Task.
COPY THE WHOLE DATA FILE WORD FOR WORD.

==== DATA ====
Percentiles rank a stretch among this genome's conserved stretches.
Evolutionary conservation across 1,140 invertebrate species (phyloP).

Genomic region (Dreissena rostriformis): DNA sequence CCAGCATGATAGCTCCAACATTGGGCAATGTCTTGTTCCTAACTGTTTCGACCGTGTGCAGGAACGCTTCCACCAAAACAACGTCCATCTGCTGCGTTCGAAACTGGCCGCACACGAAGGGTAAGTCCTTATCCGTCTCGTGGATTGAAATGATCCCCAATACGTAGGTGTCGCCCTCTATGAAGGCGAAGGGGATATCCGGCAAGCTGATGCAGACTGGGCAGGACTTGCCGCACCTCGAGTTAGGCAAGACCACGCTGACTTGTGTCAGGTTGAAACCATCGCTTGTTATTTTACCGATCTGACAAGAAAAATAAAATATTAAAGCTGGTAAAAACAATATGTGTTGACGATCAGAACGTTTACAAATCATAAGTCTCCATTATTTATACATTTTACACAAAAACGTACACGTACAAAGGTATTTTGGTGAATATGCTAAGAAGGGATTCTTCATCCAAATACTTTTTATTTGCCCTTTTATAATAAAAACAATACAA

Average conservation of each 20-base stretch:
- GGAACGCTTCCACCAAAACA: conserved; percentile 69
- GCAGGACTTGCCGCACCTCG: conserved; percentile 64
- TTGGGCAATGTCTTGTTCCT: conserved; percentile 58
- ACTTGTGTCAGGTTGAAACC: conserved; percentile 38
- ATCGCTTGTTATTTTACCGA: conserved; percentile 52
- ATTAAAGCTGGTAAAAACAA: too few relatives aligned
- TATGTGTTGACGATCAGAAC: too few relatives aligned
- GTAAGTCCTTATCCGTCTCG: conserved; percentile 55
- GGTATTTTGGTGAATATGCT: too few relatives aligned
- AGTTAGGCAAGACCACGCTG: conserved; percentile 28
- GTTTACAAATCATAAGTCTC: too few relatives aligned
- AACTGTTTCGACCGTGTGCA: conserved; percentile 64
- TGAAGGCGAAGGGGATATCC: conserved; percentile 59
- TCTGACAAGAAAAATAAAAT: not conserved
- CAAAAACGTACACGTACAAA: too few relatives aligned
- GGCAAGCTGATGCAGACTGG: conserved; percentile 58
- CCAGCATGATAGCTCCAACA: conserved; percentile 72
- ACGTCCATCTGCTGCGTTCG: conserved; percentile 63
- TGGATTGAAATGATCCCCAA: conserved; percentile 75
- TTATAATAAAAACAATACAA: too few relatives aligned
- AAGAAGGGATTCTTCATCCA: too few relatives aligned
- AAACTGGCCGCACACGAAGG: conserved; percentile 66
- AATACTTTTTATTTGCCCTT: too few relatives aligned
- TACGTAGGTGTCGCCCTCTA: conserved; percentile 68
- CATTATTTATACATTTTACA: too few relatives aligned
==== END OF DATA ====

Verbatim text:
Percentiles rank a stretch among this genome's conserved stretches.
Evolutionary conservation across 1,140 invertebrate species (phyloP).

Genomic region (Dreissena rostriformis): DNA sequence CCAGCATGATAGCTCCAACATTGGGCAATGTCTTGTTCCTAACTGTTTCGACCGTGTGCAGGAACGCTTCCACCAAAACAACGTCCATCTGCTGCGTTCGAAACTGGCCGCACACGAAGGGTAAGTCCTTATCCGTCTCGTGGATTGAAATGATCCCCAATACGTAGGTGTCGCCCTCTATGAAGGCGAAGGGGATATCCGGCAAGCTGATGCAGACTGGGCAGGACTTGCCGCACCTCGAGTTAGGCAAGACCACGCTGACTTGTGTCAGGTTGAAACCATCGCTTGTTATTTTACCGATCTGACAAGAAAAATAAAATATTAAAGCTGGTAAAAACAATATGTGTTGACGATCAGAACGTTTACAAATCATAAGTCTCCATTATTTATACATTTTACACAAAAACGTACACGTACAAAGGTATTTTGGTGAATATGCTAAGAAGGGATTCTTCATCCAAATACTTTTTATTTGCCCTTTTATAATAAAAACAATACAA

Average conservation of each 20-base stretch:
- GGAACGCTTCCACCAAAACA: conserved; percentile 69
- GCAGGACTTGCCGCACCTCG: conserved; percentile 64
- TTGGGCAATGTCTTGTTCCT: conserved; percentile 58
- ACTTGTGTCAGGTTGAAACC: conserved; percentile 38
- ATCGCTTGTTATTTTACCGA: conserved; percentile 52
- ATTAAAGCTGGTAAAAACAA: too few relatives aligned
- TATGTGTTGACGATCAGAAC: too few relatives aligned
- GTAAGTCCTTATCCGTCTCG: conserved; percentile 55
- GGTATTTTGGTGAATATGCT: too few relatives aligned
- AGTTAGGCAAGACCACGCTG: conserved; percentile 28
- GTTTACAAATCATAAGTCTC: too few relatives aligned
- AACTGTTTCGACCGTGTGCA: conserved; percentile 64
- TGAAGGCGAAGGGGATATCC: conserved; percentile 59
- TCTGACAAGAAAAATAAAAT: not conserved
- CAAAAACGTACACGTACAAA: too few relatives aligned
- GGCAAGCTGATGCAGACTGG: conserved; percentile 58
- CCAGCATGATAGCTCCAACA: conserved; percentile 72
- ACGTCCATCTGCTGCGTTCG: conserved; percentile 63
- TGGATTGAAATGATCCCCAA: conserved; percentile 75
- TTATAATAAAAACAATACAA: too few relatives aligned
- AAGAAGGGATTCTTCATCCA: too few relatives aligned
- AAACTGGCCGCACACGAAGG: conserved; percentile 66
- AATACTTTTTATTTGCCCTT: too few relatives aligned
- TACGTAGGTGTCGCCCTCTA: conserved; percentile 68
- CATTATTTATACATTTTACA: too few relatives aligned